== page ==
My First Half Marathon

One of the many things on my bucket list is to run a marathon. I’m not alone in this respect; many people list this as a bucket list item, but very few actually go on to do it. But when I started taking running seriously, I started realizing this goal could eventually become a reality. Then I started doing some work on a website devoted to half marathons, and come on, working on a half marathon website was kind of silly when I had never actually run one.

So I signed up for the Jeff Galloway 13.1 Half Marathon, a walker-friendly half marathon right here in Atlanta. Last Sunday morning, I found myself willingly standing in the cold, bundled up and waiting to run thirteen miles outdoors in December. Hey, it sounded like a good idea back in (much warmer) May when I signed up. Continue reading

Half Marathon Training Time Commences Now

I mentioned a few posts back that I’m training for my first half marathon in December. This is partly due to my desire to continue running and staying in shape and partly because, well, I contribute to a running website as part of my day job. Walk the walk, talk the talk, et cetera.

Since the December half marathon is my first half marathon and I’m more than a little out of shape (despite running for awhile), training needs to start soon. Partly due to the heat this summer, I’ve been slacking in my regular running schedule due to the heat. It’s still hot here around 7pm, the latest I can run and still take a shower and rehydrate before bed; otherwise I find myself waking up for midnight bathroom trips. Getting up earlier to run is also an option, but let’s face it–who actually likes getting up early? I don’t, that’s for certain. Especially when it interferes with my plans for the rest of the day and shifts my working time into the evening or (gasp) to Friday.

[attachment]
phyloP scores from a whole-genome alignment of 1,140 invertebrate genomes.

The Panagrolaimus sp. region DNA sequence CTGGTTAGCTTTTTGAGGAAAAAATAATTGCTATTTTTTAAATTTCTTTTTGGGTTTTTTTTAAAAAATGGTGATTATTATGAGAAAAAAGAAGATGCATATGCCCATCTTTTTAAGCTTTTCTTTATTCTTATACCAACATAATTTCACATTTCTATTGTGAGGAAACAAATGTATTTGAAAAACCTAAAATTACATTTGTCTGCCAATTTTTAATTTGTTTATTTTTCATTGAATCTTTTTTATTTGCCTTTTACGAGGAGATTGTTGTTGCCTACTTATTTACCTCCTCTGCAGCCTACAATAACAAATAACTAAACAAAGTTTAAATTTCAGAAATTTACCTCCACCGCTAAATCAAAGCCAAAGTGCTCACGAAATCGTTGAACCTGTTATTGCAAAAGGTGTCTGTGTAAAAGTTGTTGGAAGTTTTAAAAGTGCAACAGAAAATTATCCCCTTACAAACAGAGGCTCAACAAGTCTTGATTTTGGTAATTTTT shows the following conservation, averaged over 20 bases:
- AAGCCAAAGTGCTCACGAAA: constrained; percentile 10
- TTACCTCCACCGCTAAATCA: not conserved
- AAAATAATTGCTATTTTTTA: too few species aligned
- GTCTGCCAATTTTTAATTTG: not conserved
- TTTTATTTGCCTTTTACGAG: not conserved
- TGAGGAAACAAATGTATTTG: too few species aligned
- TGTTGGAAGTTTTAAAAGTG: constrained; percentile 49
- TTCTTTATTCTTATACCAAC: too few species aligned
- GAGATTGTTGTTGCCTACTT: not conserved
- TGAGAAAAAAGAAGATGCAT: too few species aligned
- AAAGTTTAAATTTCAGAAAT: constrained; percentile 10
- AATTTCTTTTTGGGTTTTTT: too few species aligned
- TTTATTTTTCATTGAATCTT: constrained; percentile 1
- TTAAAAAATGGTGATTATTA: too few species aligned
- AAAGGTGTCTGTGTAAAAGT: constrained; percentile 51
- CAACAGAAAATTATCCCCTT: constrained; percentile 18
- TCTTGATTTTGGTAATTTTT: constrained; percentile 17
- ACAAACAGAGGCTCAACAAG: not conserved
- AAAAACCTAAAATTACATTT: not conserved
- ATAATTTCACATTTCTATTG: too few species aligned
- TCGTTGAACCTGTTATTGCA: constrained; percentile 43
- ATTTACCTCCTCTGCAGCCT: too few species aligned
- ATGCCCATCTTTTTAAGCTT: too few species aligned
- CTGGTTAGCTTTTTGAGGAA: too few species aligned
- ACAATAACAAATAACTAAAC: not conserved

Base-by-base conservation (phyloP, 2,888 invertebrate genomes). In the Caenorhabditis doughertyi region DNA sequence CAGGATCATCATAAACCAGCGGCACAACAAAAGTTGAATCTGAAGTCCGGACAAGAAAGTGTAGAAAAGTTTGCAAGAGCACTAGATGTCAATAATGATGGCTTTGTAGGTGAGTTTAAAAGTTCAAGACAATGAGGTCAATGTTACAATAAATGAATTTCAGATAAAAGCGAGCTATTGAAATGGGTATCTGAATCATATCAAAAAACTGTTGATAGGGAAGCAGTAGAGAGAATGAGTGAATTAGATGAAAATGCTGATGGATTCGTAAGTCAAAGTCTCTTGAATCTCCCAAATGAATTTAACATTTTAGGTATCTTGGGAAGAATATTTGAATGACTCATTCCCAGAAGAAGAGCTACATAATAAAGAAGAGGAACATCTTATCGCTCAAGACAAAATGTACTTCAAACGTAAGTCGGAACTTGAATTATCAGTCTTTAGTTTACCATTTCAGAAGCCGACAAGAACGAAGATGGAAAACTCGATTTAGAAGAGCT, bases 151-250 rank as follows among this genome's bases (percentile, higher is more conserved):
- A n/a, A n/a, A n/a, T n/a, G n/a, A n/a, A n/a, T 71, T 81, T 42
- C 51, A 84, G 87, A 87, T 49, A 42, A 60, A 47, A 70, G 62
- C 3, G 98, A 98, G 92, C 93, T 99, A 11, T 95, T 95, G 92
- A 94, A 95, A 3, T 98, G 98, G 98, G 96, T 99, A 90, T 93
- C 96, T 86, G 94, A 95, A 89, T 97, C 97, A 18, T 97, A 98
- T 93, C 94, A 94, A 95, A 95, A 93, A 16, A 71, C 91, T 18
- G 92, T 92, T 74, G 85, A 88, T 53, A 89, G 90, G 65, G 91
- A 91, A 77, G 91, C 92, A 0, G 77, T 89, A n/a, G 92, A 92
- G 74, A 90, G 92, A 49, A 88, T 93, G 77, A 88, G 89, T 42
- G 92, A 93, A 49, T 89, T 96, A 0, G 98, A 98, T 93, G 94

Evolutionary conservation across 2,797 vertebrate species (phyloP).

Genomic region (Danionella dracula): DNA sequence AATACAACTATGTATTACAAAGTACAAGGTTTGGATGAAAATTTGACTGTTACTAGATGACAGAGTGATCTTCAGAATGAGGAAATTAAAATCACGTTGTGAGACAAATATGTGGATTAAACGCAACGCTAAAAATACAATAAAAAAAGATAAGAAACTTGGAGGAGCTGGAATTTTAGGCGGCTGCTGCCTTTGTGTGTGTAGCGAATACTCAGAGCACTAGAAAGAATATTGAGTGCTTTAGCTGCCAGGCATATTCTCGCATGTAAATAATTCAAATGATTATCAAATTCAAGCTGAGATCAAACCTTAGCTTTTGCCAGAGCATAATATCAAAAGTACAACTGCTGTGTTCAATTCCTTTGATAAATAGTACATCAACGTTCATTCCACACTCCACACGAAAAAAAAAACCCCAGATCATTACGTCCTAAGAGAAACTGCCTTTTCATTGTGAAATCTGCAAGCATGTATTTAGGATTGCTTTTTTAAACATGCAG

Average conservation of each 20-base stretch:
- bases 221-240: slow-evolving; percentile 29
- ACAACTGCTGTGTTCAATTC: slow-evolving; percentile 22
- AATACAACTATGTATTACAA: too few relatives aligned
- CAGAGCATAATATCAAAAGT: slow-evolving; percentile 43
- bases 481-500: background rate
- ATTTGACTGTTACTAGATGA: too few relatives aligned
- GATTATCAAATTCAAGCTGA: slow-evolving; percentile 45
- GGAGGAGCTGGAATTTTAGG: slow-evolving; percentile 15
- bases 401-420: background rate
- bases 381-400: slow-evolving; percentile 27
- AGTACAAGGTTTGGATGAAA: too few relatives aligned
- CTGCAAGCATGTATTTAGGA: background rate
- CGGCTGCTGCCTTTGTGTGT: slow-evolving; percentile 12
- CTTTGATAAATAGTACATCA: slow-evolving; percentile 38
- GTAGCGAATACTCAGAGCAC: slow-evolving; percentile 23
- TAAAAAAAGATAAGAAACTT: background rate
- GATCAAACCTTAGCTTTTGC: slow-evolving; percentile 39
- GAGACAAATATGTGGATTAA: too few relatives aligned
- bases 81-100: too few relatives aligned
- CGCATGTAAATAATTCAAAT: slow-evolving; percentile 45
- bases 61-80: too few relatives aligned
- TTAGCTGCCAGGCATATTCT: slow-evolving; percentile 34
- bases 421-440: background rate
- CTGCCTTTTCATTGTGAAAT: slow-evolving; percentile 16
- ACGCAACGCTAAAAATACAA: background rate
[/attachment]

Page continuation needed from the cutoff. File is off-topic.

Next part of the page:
Some of these things, like getting up earlier, are plain-and-simple excuses. I know. But with the half marathon only four months away, it’s time to stop the excuses and start the training now, even if that involves getting up earlier or going to bed later. I can also use this as a convenient reason to get through more audiobooks and podcasts. I even bought a hydration belt with a pocket and new earbuds just for this purpose. This way I’m not limited to buying shorts and pants with pockets big enough for my iPod touch.

The fun part will be training during NaNo, when the running distances get longer and I already have three of the four November weekends booked. All of these weekends involve out-of-town plans. If nothing else, I can use the San Francisco hills for training and thinking up novel and plot developments that weekend.

There’s also Pokemon Go and using that in my runs, if only to hatch eggs. Running has been my primary method of hatching the 10km eggs since I cover a lot of distance in a short period; short of cycling or tying your phone to a ceiling fan (yes, I’ve heard of people doing this), running is the most efficient way to hatch those eggs. I’ve made a rule during my long runs not to stop for yet another Pidgey, which frees me to up for a Pokemon I don’t already have. Spinning the Pokestops, fortunately, is something that can be easily done while running a familiar route and is worth doing on routes like mine with many Pokestops within a mile or so of each other. This also motivates me to go on longer runs so I can stop for a break near a Pokemon gym on the way back. And yes, I may or may not be getting the Pokemon Go Plus when it comes out. Priorities: I have them.